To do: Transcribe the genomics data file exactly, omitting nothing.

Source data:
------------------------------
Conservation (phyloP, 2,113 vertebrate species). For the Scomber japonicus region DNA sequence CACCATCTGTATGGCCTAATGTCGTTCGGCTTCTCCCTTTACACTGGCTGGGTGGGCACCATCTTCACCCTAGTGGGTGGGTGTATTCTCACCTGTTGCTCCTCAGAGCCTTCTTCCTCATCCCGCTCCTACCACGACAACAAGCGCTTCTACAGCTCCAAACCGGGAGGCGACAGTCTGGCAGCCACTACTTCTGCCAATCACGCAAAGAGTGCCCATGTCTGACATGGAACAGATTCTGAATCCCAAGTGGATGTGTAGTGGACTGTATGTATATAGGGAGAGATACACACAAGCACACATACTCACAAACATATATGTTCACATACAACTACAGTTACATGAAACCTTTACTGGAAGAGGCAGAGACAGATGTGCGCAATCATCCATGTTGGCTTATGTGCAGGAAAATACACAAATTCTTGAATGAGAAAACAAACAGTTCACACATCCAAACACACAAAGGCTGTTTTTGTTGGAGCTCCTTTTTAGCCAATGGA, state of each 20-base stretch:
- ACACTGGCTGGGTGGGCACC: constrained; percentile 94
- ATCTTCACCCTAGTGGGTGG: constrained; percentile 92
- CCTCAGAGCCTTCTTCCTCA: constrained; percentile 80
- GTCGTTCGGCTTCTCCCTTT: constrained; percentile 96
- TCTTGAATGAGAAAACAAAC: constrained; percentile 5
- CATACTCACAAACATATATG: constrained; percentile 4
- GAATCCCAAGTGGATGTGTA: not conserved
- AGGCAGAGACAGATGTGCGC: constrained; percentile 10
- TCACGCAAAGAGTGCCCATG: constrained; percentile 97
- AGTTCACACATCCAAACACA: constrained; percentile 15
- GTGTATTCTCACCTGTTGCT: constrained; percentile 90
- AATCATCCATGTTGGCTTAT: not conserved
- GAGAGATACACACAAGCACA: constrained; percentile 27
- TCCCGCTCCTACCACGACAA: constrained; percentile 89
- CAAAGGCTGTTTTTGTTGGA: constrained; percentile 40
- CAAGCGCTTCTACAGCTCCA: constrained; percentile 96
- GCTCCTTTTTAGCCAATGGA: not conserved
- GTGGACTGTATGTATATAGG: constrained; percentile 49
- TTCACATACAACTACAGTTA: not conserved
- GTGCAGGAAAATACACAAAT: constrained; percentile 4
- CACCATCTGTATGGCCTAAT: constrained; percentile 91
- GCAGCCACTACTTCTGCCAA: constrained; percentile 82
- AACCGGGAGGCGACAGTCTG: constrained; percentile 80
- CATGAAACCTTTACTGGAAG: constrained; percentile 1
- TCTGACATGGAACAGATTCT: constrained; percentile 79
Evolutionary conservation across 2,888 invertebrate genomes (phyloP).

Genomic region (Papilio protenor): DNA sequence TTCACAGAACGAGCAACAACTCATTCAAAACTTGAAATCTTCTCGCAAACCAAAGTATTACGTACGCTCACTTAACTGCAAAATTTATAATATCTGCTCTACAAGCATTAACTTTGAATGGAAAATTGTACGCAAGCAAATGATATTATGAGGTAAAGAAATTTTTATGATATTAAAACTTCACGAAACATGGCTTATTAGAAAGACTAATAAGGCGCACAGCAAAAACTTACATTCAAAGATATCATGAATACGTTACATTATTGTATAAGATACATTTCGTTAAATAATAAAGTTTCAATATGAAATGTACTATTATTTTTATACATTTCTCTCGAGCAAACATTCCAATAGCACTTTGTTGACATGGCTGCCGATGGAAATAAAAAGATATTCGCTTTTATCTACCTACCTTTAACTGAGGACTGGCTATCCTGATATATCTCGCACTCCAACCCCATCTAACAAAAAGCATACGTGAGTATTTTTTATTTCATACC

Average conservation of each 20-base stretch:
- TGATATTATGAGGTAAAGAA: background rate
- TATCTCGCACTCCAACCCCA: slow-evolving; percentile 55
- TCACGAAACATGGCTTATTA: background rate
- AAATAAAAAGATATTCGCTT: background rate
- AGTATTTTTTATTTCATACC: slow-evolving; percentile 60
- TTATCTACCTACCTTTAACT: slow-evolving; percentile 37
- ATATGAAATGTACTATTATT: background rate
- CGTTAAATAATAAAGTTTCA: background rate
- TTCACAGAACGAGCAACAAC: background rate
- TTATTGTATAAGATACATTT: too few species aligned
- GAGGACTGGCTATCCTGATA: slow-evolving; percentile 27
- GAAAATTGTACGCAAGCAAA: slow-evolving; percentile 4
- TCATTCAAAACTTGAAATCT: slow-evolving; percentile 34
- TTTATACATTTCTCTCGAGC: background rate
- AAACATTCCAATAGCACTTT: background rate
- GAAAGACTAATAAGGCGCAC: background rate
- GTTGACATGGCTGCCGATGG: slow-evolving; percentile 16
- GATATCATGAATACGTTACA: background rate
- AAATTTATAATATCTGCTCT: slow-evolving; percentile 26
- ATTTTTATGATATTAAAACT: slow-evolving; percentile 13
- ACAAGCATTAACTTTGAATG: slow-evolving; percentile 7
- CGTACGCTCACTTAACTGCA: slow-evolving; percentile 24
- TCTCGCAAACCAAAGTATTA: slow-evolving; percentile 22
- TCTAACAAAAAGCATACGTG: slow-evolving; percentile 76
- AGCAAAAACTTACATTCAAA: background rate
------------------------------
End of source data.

Conservation (phyloP, 2,113 vertebrate species). For the Scomber japonicus region DNA sequence CACCATCTGTATGGCCTAATGTCGTTCGGCTTCTCCCTTTACACTGGCTGGGTGGGCACCATCTTCACCCTAGTGGGTGGGTGTATTCTCACCTGTTGCTCCTCAGAGCCTTCTTCCTCATCCCGCTCCTACCACGACAACAAGCGCTTCTACAGCTCCAAACCGGGAGGCGACAGTCTGGCAGCCACTACTTCTGCCAATCACGCAAAGAGTGCCCATGTCTGACATGGAACAGATTCTGAATCCCAAGTGGATGTGTAGTGGACTGTATGTATATAGGGAGAGATACACACAAGCACACATACTCACAAACATATATGTTCACATACAACTACAGTTACATGAAACCTTTACTGGAAGAGGCAGAGACAGATGTGCGCAATCATCCATGTTGGCTTATGTGCAGGAAAATACACAAATTCTTGAATGAGAAAACAAACAGTTCACACATCCAAACACACAAAGGCTGTTTTTGTTGGAGCTCCTTTTTAGCCAATGGA, state of each 20-base stretch:
- ACACTGGCTGGGTGGGCACC: constrained; percentile 94
- ATCTTCACCCTAGTGGGTGG: constrained; percentile 92
- CCTCAGAGCCTTCTTCCTCA: constrained; percentile 80
- GTCGTTCGGCTTCTCCCTTT: constrained; percentile 96
- TCTTGAATGAGAAAACAAAC: constrained; percentile 5
- CATACTCACAAACATATATG: constrained; percentile 4
- GAATCCCAAGTGGATGTGTA: not conserved
- AGGCAGAGACAGATGTGCGC: constrained; percentile 10
- TCACGCAAAGAGTGCCCATG: constrained; percentile 97
- AGTTCACACATCCAAACACA: constrained; percentile 15
- GTGTATTCTCACCTGTTGCT: constrained; percentile 90
- AATCATCCATGTTGGCTTAT: not conserved
- GAGAGATACACACAAGCACA: constrained; percentile 27
- TCCCGCTCCTACCACGACAA: constrained; percentile 89
- CAAAGGCTGTTTTTGTTGGA: constrained; percentile 40
- CAAGCGCTTCTACAGCTCCA: constrained; percentile 96
- GCTCCTTTTTAGCCAATGGA: not conserved
- GTGGACTGTATGTATATAGG: constrained; percentile 49
- TTCACATACAACTACAGTTA: not conserved
- GTGCAGGAAAATACACAAAT: constrained; percentile 4
- CACCATCTGTATGGCCTAAT: constrained; percentile 91
- GCAGCCACTACTTCTGCCAA: constrained; percentile 82
- AACCGGGAGGCGACAGTCTG: constrained; percentile 80
- CATGAAACCTTTACTGGAAG: constrained; percentile 1
- TCTGACATGGAACAGATTCT: constrained; percentile 79
Evolutionary conservation across 2,888 invertebrate genomes (phyloP).

Genomic region (Papilio protenor): DNA sequence TTCACAGAACGAGCAACAACTCATTCAAAACTTGAAATCTTCTCGCAAACCAAAGTATTACGTACGCTCACTTAACTGCAAAATTTATAATATCTGCTCTACAAGCATTAACTTTGAATGGAAAATTGTACGCAAGCAAATGATATTATGAGGTAAAGAAATTTTTATGATATTAAAACTTCACGAAACATGGCTTATTAGAAAGACTAATAAGGCGCACAGCAAAAACTTACATTCAAAGATATCATGAATACGTTACATTATTGTATAAGATACATTTCGTTAAATAATAAAGTTTCAATATGAAATGTACTATTATTTTTATACATTTCTCTCGAGCAAACATTCCAATAGCACTTTGTTGACATGGCTGCCGATGGAAATAAAAAGATATTCGCTTTTATCTACCTACCTTTAACTGAGGACTGGCTATCCTGATATATCTCGCACTCCAACCCCATCTAACAAAAAGCATACGTGAGTATTTTTTATTTCATACC

Average conservation of each 20-base stretch:
- TGATATTATGAGGTAAAGAA: background rate
- TATCTCGCACTCCAACCCCA: slow-evolving; percentile 55
- TCACGAAACATGGCTTATTA: background rate
- AAATAAAAAGATATTCGCTT: background rate
- AGTATTTTTTATTTCATACC: slow-evolving; percentile 60
- TTATCTACCTACCTTTAACT: slow-evolving; percentile 37
- ATATGAAATGTACTATTATT: background rate
- CGTTAAATAATAAAGTTTCA: background rate
- TTCACAGAACGAGCAACAAC: background rate
- TTATTGTATAAGATACATTT: too few species aligned
- GAGGACTGGCTATCCTGATA: slow-evolving; percentile 27
- GAAAATTGTACGCAAGCAAA: slow-evolving; percentile 4
- TCATTCAAAACTTGAAATCT: slow-evolving; percentile 34
- TTTATACATTTCTCTCGAGC: background rate
- AAACATTCCAATAGCACTTT: background rate
- GAAAGACTAATAAGGCGCAC: background rate
- GTTGACATGGCTGCCGATGG: slow-evolving; percentile 16
- GATATCATGAATACGTTACA: background rate
- AAATTTATAATATCTGCTCT: slow-evolving; percentile 26
- ATTTTTATGATATTAAAACT: slow-evolving; percentile 13
- ACAAGCATTAACTTTGAATG: slow-evolving; percentile 7
- CGTACGCTCACTTAACTGCA: slow-evolving; percentile 24
- TCTCGCAAACCAAAGTATTA: slow-evolving; percentile 22
- TCTAACAAAAAGCATACGTG: slow-evolving; percentile 76
- AGCAAAAACTTACATTCAAA: background rate